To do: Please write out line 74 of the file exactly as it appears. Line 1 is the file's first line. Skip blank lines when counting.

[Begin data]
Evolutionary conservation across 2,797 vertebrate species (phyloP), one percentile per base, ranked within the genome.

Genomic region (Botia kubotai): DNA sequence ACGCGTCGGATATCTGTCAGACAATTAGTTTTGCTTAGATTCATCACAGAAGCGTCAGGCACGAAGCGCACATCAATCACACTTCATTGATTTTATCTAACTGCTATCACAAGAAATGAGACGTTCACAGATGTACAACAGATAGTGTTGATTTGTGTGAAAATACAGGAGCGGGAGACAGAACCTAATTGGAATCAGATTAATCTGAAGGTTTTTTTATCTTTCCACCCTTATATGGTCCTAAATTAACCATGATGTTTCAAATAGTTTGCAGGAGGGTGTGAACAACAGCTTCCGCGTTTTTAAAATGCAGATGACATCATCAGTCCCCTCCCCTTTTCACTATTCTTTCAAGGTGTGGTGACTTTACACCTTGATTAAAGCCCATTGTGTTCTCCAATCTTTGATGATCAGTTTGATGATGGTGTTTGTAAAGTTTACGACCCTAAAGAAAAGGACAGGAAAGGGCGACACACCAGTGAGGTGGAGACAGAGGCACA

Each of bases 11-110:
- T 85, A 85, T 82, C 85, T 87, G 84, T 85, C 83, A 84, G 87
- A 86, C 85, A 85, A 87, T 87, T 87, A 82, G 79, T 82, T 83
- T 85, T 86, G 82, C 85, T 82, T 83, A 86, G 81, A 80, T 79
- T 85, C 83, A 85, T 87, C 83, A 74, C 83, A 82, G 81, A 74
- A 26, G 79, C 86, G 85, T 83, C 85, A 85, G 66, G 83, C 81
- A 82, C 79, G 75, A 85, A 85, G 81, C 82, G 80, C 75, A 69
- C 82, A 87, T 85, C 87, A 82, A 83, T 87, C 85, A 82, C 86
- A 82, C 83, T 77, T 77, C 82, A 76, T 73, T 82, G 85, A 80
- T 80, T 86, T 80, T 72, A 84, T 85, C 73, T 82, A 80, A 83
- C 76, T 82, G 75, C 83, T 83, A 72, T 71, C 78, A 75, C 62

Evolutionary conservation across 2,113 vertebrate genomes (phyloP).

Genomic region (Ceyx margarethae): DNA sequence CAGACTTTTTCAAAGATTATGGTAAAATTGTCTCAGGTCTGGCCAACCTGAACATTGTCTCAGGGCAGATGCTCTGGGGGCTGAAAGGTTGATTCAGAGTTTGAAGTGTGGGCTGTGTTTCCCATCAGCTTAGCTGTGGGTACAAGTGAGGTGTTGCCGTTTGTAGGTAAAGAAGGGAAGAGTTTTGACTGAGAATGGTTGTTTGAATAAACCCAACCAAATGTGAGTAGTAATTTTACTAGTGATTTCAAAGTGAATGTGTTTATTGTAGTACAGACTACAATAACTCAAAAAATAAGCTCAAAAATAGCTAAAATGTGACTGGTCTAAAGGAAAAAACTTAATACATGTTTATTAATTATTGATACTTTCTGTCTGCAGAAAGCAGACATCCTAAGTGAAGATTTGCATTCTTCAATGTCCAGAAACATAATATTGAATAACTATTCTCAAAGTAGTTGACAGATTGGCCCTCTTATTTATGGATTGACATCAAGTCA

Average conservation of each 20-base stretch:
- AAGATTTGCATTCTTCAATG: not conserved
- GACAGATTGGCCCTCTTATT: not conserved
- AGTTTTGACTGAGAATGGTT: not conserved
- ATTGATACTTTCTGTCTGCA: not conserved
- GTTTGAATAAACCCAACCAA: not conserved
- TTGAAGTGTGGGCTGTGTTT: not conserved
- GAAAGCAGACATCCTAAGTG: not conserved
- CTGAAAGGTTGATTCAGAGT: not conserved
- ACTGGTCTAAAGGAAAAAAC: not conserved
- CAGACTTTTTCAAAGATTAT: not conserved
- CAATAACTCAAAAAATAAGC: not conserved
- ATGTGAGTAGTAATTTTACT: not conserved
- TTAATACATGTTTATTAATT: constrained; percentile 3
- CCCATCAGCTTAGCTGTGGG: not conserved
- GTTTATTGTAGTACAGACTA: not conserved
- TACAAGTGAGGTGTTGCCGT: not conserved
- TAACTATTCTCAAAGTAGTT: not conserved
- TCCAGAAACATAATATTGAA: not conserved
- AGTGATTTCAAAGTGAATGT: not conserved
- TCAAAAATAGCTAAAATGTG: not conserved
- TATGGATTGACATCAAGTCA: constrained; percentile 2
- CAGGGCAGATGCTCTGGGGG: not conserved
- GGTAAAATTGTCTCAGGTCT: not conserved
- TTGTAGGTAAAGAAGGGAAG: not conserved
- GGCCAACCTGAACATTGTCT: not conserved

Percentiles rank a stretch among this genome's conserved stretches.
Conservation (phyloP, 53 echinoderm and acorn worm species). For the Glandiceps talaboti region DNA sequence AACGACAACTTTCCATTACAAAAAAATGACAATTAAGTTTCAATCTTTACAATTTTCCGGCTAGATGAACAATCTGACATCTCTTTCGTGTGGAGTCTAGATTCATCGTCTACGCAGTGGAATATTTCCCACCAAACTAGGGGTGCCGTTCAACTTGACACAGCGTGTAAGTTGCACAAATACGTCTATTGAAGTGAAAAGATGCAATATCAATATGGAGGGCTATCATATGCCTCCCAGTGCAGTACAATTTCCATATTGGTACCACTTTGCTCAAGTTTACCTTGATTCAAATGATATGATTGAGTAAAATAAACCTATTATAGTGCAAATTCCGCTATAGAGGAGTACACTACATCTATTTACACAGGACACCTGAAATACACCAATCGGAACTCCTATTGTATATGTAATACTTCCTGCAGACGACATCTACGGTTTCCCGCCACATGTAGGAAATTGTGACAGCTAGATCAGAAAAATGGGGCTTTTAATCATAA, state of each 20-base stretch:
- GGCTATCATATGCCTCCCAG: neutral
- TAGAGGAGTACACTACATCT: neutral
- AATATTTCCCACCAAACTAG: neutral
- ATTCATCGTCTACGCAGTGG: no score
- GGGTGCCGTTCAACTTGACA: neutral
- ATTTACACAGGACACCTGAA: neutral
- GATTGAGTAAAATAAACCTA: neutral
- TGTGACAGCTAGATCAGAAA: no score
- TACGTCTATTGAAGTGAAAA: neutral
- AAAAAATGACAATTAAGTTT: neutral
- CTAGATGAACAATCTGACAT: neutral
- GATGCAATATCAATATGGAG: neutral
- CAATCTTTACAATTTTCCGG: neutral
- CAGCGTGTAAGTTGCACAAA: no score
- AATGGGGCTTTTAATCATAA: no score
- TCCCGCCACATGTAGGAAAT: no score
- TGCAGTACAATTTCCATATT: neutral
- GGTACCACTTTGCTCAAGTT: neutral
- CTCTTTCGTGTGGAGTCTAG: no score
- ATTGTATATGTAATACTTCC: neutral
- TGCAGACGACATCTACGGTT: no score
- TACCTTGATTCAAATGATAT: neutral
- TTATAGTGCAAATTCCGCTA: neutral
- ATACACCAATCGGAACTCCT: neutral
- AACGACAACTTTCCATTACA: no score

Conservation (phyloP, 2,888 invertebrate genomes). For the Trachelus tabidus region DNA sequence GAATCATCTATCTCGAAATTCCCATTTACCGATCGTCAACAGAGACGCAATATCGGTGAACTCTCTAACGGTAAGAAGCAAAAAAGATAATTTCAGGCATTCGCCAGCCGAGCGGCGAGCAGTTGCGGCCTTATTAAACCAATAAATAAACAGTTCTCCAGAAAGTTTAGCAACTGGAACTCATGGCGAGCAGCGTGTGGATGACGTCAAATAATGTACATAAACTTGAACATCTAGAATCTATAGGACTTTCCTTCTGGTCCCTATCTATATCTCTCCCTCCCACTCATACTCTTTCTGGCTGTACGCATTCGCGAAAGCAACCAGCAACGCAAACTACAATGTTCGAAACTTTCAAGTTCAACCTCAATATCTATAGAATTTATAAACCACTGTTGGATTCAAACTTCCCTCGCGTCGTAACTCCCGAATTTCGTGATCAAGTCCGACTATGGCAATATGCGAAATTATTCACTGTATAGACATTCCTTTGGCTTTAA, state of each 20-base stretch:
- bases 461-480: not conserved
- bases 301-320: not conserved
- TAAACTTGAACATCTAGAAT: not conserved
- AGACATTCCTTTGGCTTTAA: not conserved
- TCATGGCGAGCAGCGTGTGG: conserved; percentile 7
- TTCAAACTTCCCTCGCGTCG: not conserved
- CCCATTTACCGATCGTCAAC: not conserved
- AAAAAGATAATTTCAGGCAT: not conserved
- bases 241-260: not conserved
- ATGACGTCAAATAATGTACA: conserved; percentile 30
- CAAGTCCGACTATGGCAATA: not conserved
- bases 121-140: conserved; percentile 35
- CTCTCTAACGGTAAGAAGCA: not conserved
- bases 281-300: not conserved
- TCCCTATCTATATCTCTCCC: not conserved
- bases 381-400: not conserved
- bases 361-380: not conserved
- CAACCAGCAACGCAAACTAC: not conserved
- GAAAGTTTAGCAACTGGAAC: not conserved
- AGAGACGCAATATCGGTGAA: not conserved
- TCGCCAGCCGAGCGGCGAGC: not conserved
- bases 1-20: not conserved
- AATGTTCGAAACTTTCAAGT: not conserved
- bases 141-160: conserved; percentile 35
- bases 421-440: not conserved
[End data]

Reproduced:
- TCATGGCGAGCAGCGTGTGG: conserved; percentile 7